Suicide Rates in Evacuation Areas After the Fukushima Daiichi Nuclear Disaster: A 5-Year Follow-Up Study in Fukushima Prefecture

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Abstract

Background: Associations between nuclear disasters and suicide have been examined to a limited extent. Aim: To clarify the suicide rates in evacuation areas after the nuclear disaster in Fukushima, which occurred in March 2011. Method: This descriptive study used monthly data from vital statistics between March 2009 and December 2015. Suicide rates in areas to which evacuation orders had been issued, requiring across-the-board, compulsory evacuation of residents from the entire or part of municipalities, were obtained and compared with the national average. Results: Male suicide rates in evacuation areas increased significantly immediately after the disaster, and then began to increase again 4 years after the disaster. Female suicide rates declined slightly during the first year and then increased significantly over the subsequent 3-year period. Moreover, male rates in areas where evacuation orders were issued for the total area declined over the course of approximately 2 years, but then began to increase thereafter. Analysis by age revealed postdisaster male rates in evacuation areas decreased for those aged 50–69 years and increased for those aged ≤ 29 years and ≥ 70 years. Limitations: The number of suicides among females and the female population in the evacuation area was small. Conclusion: Our findings suggest the need to keep in mind that, when providing post-disaster mental health services, suicide rates can eventually increase even if they initially decrease.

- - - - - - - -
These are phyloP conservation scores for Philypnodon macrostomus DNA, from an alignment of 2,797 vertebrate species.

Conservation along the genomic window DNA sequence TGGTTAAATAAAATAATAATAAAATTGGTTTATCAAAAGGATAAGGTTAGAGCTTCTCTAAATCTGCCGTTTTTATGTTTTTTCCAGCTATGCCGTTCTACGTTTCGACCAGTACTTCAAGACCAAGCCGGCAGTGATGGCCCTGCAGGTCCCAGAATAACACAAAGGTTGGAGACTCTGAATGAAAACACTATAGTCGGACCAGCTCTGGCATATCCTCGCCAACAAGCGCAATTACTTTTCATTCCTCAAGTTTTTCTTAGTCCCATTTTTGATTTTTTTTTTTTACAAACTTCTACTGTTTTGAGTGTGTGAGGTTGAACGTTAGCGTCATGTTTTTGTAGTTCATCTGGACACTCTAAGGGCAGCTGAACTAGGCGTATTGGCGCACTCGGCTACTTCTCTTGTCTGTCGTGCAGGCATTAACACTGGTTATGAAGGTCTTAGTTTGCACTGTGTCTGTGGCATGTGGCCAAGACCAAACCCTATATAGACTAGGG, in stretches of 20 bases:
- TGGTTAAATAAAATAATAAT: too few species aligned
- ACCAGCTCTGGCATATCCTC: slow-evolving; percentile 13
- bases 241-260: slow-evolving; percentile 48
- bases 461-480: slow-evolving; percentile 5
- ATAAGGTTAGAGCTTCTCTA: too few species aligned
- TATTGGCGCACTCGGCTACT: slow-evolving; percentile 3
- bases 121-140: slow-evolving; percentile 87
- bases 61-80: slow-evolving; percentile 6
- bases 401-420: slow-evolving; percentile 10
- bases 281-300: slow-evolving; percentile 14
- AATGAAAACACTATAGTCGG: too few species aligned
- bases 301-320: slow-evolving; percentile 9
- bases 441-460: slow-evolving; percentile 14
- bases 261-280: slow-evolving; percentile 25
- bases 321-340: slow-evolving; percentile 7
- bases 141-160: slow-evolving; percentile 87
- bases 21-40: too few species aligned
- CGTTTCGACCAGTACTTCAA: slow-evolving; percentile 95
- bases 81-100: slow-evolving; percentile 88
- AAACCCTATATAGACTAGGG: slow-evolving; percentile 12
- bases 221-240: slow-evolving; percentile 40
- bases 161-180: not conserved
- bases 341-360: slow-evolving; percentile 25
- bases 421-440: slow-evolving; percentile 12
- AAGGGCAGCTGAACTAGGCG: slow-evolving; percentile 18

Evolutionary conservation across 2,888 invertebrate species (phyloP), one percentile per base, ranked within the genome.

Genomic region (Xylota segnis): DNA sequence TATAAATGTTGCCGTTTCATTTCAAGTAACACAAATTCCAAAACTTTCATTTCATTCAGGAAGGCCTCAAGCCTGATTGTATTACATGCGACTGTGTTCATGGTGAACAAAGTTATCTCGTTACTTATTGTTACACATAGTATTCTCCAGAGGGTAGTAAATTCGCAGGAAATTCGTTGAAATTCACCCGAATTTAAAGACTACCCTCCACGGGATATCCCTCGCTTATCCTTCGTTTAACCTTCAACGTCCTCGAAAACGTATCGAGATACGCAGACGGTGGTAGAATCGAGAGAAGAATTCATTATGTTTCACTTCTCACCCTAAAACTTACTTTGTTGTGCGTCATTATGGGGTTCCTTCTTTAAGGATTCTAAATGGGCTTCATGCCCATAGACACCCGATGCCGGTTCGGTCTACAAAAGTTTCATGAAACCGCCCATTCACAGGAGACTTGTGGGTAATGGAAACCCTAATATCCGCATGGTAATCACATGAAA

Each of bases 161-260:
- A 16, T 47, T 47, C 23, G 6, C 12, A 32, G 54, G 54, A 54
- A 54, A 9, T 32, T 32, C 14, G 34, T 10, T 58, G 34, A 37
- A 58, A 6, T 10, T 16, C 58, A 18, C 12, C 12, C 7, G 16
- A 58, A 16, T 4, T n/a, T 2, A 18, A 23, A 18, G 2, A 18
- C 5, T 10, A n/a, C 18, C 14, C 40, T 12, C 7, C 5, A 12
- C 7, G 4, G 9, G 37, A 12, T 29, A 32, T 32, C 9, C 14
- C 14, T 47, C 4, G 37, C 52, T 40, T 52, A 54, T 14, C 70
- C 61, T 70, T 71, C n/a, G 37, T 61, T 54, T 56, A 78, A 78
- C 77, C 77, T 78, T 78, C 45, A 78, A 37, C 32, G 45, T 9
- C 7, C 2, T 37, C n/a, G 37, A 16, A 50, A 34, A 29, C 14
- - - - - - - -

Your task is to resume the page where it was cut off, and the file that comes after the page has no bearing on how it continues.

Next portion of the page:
Distributed under the Hogrefe OpenMind License (https://doi.org/10.1027/a000001)

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